Starting a running habit

4 mins

Thinking about making running a part of your morning routine? Here are some notes on kickstarting this habit.

Very recently, I took up running as a permanent fixture in the mornings. It’s something that I didn’t believe that I could possibly take up in a million years.

I wrote about my love for yoga last year. Getting out for a run was, in my mind, “next level”.

As kids, running wasn’t a big deal. I mean, we used to do it naturally as part of play. What’s changed? Since we fossilised into our desk chairs at work (compensated for the fact that we’re evolving to use standing desks)? Or when we developed a bit of negative self-talk around exercise sans fancy gym? Oh, the horrors!

The reality is that it’s hard to build a lunchtime gym habit as a lawyer (or generally busy body) when you’re constantly on-task during the day. The gym is also the last place you want to hang out at the end of a big day. Getting something important done at the start of the day, like exercise, is a solution.

What I’ve found at the embryonic start, is that starting a running habit comes partly down to getting a lot of nutty fears out of your head as an adult. And worse, if you’re a lawyer who has read far too many Torts cases about bad/silly accidents. What if I trip over on the pavement and lose my front teeth?! What if a pigeon pooped on my hair halfway through? What if someone chases me down the street? What if I freeze to death in winter? (By the way, it’s Melbourne, not the Arctic.)

On a random note, some of the more prominent Torts cases tell us that you are likely to have a much worse time:

  • Getting out of your car to help another person who flew out of their car, then getting run over by another car: Chapman v Hearse (1961) 106 CLR 112. The defendant was a Mr. Hearse, no joke.

With this said, I hope I haven’t jinxed myself here.

Day 1 tips

A few things that have helped with getting started:

1. Prepare

Get your running gear ready the night before. Yes, it means laying out your top, bottoms, socks and unlacing your shoes so you can get in them as quickly as possible. We know that it’s easier to form a habit when you reduce friction (and excuses).

The first day of starting to run is the hardest, so take it easy. You can try a brisk walk on Day 1. When you realise that you’re not going to lose your front teeth, get pooped on or freeze to death—it gives you a huge confidence boost. It also helps to start in warmer weather (like now).

2. Stretchhhhhhh!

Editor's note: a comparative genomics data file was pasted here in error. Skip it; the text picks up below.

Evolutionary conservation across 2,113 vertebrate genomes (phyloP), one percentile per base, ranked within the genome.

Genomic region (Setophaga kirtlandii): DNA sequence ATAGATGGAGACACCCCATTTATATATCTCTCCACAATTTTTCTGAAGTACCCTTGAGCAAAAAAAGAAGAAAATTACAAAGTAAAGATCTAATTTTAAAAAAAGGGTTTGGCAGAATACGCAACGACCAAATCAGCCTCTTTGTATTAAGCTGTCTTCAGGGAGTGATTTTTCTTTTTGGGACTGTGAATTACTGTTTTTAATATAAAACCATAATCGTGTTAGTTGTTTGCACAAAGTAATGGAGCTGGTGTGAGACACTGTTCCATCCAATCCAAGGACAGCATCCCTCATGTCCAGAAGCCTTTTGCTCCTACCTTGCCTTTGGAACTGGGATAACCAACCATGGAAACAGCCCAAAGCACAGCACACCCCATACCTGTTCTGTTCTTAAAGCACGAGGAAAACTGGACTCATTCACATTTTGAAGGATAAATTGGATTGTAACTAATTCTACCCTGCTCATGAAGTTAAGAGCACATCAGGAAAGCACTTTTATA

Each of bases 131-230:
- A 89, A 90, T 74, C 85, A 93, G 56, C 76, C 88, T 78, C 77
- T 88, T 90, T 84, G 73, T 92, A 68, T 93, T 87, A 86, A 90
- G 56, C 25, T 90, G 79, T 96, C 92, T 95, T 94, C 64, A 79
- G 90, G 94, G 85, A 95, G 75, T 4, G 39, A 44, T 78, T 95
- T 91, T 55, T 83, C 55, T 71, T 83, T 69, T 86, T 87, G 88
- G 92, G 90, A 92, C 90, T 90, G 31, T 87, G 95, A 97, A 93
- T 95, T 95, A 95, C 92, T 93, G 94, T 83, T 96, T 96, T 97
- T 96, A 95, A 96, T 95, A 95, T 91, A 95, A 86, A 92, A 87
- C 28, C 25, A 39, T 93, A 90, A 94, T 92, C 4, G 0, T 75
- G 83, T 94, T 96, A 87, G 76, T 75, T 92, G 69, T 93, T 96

Getting warmed up is important unless you’re going for an injury.

3. Don’t run to Marathon on the first go

The issue with people who start a new habit, like F45 or whatever faddish diet that exists this second—is that, for some reason, we can’t help but take everything to the EXTREME. Again, if you’re aiming for an injury, please do run to Marathon in Greece.

Otherwise, be kind to yourself. Take it slow at the start and aim to build up.

4. Bring a decent jumper for when you cool off

You can go from hot → cold really quickly when you stop running. Bring something warm-ish to ward off the wind chill after.

5. Inspiration helps

So how did I get started?

First, inspiration from a wonderful friend who runs six days a week. It has changed her life (and I hope some of it will one day rub off on me).

Second, inspiring books that have made me reconsider running as a “thing”:

What I Talk About When I Talk About Running by Haruki Murakami is an ode to running by the world-renowned author. He goes into delightful detail about pushing through the last stretch, his appreciation for ultramarathons, and how it’s the backbone of his writing career.

Jog On: How Running Saved My Life by Bella Mackie talks about how running can help when dealing with a divorce and mental health problems. Mackie started running in an alleyway because she was too embarrassed about being seen in public… that was, until she realised that no one cared.

Running Like a Girl by Alexandra Heminsley is a funny, warm and poignant story about figuring out how to run, from what to wear … to surviving a snooty shoe sales assistant.

Image credit // Bruno Nascimento

Updated: 18 February 2020